NEW MEXICO (KRQE) – More teachers are now receiving educational loan forgiveness with help from the state. The New Mexico Higher Education Department (NMHED) said the funds are sourced from the Teacher Loan Repayment Program.

According to NMHED, 966 new applicants and 445 previous applicants are benefiting from the loan program.

The governor of New Mexico approved $5 million and $3 million in expansions to fund the efforts last year. Each year, the loan plan pays New Mexico teachers up to $6,000 in federal student loan relief.

“Not only is New Mexico helping more teachers than ever before benefit from student loan relief through the Teacher Loan Repayment Program, we are also keeping more money in teachers’ pockets thanks to much-deserved pay increases,” said Gov. Lujan Grisham, “[The year] 2022 was a record-breaking year for education, and in 2023, we will continue investing in effective programs that make a difference for New Mexico’s educators, families, and communities.”  

Over the years, the program has seen more and more applicants. The Fiscal Year 24 budget for the program recommends $10 million. Those funds would be able to help over a thousand teachers, NMHED said.

“Over the past two years, the New Mexico Higher Education Department has continued to break records with the number of teachers receiving debt forgiveness through our Teacher Loan Repayment Program, making it possible for these dedicated professionals to remain in the classroom and focus on doing what they do best – shaping New Mexico’s future,” said Higher Education Secretary Stephanie M. Rodriguez, “Continuing to sustain effective programs like these is essential for strengthening New Mexico’s teacher workforce, and I am thankful to the educators and advocates who lend their support to expanding these resources.”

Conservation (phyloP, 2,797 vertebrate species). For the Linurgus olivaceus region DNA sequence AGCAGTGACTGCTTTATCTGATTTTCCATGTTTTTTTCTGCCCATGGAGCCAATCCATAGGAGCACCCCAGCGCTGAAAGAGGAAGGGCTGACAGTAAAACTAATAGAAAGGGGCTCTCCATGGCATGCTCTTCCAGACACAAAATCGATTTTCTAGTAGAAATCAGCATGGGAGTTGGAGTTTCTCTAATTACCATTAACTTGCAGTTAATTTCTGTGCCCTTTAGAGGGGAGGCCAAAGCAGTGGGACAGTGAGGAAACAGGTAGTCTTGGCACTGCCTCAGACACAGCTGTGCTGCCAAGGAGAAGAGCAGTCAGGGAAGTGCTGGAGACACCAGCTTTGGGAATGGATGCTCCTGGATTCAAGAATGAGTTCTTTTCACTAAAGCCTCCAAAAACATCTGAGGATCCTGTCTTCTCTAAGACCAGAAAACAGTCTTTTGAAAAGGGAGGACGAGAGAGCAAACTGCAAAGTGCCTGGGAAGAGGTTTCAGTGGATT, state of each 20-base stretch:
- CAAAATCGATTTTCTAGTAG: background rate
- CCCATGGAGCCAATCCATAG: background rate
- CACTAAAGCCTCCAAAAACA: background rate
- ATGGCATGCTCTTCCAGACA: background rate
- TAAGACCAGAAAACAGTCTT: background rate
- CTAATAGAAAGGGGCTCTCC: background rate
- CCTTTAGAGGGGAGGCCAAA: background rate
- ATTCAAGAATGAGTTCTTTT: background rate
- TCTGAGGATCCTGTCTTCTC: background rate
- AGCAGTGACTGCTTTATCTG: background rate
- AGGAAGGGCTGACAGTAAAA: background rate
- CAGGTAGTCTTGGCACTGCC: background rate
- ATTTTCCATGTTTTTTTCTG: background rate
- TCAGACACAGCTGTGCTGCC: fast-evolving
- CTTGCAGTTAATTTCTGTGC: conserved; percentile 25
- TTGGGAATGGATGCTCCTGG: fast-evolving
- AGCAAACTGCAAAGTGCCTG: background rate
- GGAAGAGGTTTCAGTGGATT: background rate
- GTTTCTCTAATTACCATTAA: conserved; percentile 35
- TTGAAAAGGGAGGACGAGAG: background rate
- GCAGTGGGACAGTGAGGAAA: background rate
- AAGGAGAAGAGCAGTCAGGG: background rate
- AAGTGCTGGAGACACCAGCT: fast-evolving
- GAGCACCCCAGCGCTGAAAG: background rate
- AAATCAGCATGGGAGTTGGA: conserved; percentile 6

This year, awardees came from 66 public school districts across the state alongside some teachers working at Tribal schools.

“The Teacher Loan Repayment Program is a critical tool for us to continue to make progress towards building an educator workforce that reflects the diversity of the students in our state. We are deeply committed to that reality and are grateful for the role this program plays in delivering on that promise,” said Public Education Secretary Dr. Kurt Steinhaus.

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NMHED said the average student debt of current applicants is around $50,800.

“The Teacher Loan Repayment Program is a huge financial benefit for me and my family. Teachers give a lot in the classroom, and this program is an important way to help teachers get out of debt and to increase the number of teachers in New Mexico,” said special education teacher Linsday Jordan.

Applications will be accepted again starting on June 1, 2023. Visit NMHED’s website for more information.